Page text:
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Alan Weiss

1st January, 2020

Alan Weiss developed aussiedivorce.com.au after he experienced himself how devastating divorce proceedings can be. I witnessed firsthand my own future security, and that of my familys, being destroyed by acrimonious and costly divorce litigation. I created aussiedivorce.com.au to help people avoid an experience like this and lose thousands of dollars. Instead the aussiedivorce.com.au system will assist them in getting on with their lives.

Separating couples can file an application in court for the settlement of their properties

Separating couples who are parties to marriages, de facto relationships or same-sex relationships can file an application in court for the settlement of their properties. The Family Law Act sets out the process of dividing the property of the separating couples.

All the properties of the parties, both tangible and intangible are considered in their net matrimonial assets which are to be divided among them. Property acquired prior to the marriage or relationship, during the relationship and after the relationship is taken into consideration, except if there is a Binding Financial Agreement executed by the parties which will determine how their properties are to be divided.

There are four steps involved in process of property settlement and these are:

  1. Calculation of the matrimonial properties of the parties
  2. Determination of the respective contributions of the parties
  3. Determine whether adjustment is proper after taking into consideration the future circumstances of each of the party
  4. Division of the assets according to justifiable and equitable circumstances

Parties to a marriage may file an application in court for property settlement within 12 months from the date of the decree of divorce. They can also file the same during their marriage or file within 12 months from the date of separation prior to the filing of the divorce. If the application was filed beyond the 12 months prescribed period (after issuance of divorce decree) leave of court to file the same is required.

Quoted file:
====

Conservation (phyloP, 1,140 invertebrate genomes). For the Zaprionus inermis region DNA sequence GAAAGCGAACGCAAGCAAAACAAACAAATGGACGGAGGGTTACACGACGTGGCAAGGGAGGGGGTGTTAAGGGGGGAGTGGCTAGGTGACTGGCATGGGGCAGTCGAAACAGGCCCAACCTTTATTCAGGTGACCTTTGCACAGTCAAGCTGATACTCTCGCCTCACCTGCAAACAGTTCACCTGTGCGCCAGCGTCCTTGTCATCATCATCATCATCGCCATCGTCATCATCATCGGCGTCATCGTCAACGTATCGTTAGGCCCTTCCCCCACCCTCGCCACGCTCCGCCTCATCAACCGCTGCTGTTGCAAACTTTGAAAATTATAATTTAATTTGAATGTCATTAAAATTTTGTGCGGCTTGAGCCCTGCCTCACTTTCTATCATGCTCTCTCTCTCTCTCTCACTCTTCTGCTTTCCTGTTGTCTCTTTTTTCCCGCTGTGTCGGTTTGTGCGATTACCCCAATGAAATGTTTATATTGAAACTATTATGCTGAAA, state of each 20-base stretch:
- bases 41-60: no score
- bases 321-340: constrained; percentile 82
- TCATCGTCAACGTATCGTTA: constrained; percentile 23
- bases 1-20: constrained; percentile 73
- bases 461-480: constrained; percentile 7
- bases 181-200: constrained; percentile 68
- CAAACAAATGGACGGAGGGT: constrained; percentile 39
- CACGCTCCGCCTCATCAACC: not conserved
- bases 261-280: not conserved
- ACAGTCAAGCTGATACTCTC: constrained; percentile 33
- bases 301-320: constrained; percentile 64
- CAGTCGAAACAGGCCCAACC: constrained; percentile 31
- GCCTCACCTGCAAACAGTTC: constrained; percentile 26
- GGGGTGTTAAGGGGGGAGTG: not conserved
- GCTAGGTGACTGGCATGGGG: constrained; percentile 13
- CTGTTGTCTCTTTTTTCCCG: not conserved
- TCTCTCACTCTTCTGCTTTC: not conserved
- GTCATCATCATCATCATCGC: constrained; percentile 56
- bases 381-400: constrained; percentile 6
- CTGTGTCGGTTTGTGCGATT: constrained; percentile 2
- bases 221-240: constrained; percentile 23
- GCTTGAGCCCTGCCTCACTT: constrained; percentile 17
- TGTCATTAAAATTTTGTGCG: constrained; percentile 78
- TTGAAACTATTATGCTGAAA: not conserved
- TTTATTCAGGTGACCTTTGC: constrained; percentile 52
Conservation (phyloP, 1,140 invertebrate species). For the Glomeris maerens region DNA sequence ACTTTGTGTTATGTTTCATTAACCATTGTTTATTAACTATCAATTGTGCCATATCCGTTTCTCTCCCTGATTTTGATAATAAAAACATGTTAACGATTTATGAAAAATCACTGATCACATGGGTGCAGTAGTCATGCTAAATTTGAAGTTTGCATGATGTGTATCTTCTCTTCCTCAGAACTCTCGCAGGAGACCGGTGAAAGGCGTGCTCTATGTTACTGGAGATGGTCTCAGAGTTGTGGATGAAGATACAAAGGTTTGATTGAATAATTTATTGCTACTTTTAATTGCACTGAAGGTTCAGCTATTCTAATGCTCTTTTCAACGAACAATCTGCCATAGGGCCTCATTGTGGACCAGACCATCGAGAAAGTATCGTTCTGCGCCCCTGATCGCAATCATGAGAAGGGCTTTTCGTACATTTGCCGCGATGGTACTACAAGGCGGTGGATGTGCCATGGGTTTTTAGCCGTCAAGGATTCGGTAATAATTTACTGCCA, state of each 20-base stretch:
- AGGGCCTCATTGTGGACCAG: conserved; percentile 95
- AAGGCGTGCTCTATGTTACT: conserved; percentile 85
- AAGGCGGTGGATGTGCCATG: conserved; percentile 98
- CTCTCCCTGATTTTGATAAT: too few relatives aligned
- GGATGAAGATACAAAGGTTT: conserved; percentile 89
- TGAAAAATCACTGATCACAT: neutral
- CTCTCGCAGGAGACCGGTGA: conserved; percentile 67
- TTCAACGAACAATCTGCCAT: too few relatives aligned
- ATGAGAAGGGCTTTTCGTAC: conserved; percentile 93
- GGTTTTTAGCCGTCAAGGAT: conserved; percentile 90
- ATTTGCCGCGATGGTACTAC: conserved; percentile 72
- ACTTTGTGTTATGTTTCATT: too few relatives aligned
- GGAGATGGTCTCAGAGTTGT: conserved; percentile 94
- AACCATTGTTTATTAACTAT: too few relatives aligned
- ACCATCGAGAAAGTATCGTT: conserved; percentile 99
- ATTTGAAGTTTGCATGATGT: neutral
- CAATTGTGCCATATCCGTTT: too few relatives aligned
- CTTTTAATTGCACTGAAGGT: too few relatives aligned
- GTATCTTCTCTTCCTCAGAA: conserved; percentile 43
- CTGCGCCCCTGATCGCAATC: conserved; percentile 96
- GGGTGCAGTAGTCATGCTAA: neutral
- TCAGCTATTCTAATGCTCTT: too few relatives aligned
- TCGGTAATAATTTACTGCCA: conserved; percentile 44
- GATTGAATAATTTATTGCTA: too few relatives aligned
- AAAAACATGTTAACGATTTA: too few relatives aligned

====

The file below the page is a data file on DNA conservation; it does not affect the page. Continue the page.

Parties in de facto relationships, on the other hand, can also file an application for property settlement during or prior to the commencement of their relationship. But the 12 month period after the decree of divorce was issued will not apply to them as there was no marriage to annul or set aside. There are certain conditions that they must satisfy under the Family Law Act, and these are:

  1. They must have been living as husband and wife
  2. They had a child
  3. They had contributed significantly to the properties of the other party.

If the application failed under the Family Law Act, de facto couples can still make a claim under the Property Law Act 1974 if they are constituents in Queensland.

If they enter into a binding financial agreement, this will govern the division of their property. Usually, couples execute this agreement if they wanted to protect their property from the other spouse. This is also resorted to in order to protect the inheritance of the children from the previous marriages. Parties can terminate this agreement in writing or the court may set it aside if there was fraud or the same is unenforceable or void.

Property settlement and the separating couple

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